Key words: Argentina; Digestive tract; Fungal microflora; Insect; Symbionts; Triatoma infestans .

Resumen: Flora fúngica de tractos digestivos en Triatoma infestans (Hemiptera: Reduviidae) en Argentina. En el presente estudio se realizó un relevamiento de la flora fúngica microbiana en tractos digestivos de adultos de Triatoma infestans (Klug) (Hemiptera: Reduviidae). Se disecaron insectos capturados del campo en diferentes provincias Argentinas, así como también se utilizaron individuos de una colonia artificial. Fueron realizados cultivos axénicos de las especies fúngicas aisladas, los que fueron identificados y luego depositados en las colecciones de hongos entomopatógenos del CEPAVE La Plata , Argentina. Fueron identificadas 33 especies fúngicas perteneciente a 11 géneros. Treinta y dos especies pertenecen a Ascomycota (Eurotiomycetes y Sordariomycetes) y una a Zygomycota (Zygomycetes). Los géneros con mayor número de especies fueron Penicillium (15), Aspergillus (5), y Cladosporium (2). Entre los aislamientos fúngicos, algunas de las especies encontradas son entomopatogénicas o patógenas de humanos y otros animales.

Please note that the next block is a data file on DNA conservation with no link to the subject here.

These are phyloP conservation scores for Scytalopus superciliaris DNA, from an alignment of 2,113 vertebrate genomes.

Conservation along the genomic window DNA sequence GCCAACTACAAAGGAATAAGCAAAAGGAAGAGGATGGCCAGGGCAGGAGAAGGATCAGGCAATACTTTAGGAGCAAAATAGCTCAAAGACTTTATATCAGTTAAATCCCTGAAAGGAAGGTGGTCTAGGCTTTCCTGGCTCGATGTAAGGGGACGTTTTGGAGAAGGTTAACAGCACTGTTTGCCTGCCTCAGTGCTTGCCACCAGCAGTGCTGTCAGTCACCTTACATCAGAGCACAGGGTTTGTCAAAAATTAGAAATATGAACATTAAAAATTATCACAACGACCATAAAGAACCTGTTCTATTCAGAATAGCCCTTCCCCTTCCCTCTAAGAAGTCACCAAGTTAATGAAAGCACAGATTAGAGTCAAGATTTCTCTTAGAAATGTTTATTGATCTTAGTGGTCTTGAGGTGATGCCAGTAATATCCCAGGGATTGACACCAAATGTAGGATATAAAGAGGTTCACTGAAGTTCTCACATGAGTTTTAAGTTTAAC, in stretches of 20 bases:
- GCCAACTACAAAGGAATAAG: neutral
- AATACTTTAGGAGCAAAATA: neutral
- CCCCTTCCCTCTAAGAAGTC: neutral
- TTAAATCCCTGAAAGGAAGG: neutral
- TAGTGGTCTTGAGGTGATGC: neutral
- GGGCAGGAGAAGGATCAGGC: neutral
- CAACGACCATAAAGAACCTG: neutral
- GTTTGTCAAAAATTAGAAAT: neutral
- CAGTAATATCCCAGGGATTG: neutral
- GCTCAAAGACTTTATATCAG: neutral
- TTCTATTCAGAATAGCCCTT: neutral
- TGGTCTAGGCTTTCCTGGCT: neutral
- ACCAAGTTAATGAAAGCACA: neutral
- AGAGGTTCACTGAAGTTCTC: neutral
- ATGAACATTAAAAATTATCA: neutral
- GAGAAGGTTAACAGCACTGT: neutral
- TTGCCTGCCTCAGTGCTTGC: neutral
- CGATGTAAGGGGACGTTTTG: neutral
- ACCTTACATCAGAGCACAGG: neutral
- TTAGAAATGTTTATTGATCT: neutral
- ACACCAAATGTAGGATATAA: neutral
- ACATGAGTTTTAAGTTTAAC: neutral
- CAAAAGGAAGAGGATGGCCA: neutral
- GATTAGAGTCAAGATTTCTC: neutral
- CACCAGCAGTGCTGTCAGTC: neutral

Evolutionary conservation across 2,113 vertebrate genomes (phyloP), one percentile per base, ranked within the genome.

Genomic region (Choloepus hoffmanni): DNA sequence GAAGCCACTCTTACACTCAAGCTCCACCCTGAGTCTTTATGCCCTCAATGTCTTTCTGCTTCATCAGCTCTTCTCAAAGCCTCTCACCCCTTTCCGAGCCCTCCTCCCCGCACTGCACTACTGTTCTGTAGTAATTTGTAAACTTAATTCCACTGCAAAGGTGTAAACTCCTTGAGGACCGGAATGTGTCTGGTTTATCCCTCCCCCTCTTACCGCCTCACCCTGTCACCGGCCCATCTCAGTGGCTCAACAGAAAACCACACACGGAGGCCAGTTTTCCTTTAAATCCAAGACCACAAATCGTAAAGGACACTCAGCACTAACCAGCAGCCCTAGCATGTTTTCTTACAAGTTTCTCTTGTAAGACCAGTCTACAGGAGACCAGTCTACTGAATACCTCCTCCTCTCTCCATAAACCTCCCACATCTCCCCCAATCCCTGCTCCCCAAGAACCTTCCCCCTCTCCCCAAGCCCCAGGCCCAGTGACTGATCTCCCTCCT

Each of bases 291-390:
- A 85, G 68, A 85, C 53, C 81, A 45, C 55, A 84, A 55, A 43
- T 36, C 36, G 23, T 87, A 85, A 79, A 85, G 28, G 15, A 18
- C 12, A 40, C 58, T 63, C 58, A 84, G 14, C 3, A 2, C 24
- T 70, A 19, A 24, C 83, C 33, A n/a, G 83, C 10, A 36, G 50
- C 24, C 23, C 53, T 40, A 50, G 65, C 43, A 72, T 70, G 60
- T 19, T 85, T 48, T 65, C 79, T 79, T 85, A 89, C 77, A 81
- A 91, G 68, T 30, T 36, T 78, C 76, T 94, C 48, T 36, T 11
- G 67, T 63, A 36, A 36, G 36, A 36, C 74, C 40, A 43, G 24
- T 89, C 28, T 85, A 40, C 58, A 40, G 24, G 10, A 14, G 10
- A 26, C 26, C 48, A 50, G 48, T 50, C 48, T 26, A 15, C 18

Palabras clave: Argentina; Tractos digestivos; Insecto; Microflora fúngica; Simbiontes; Triatoma infestans.



Triatomines are obligatory hematophagous insects and vectors of Trypanosoma cruzi , (Chagas, 1909) , the etiological agent of the Chagas-Mazza disease that is very important and widespread in Argentina and Brazil, as well as in other Latin-American countries, which affects approximately 16 to 18 million people.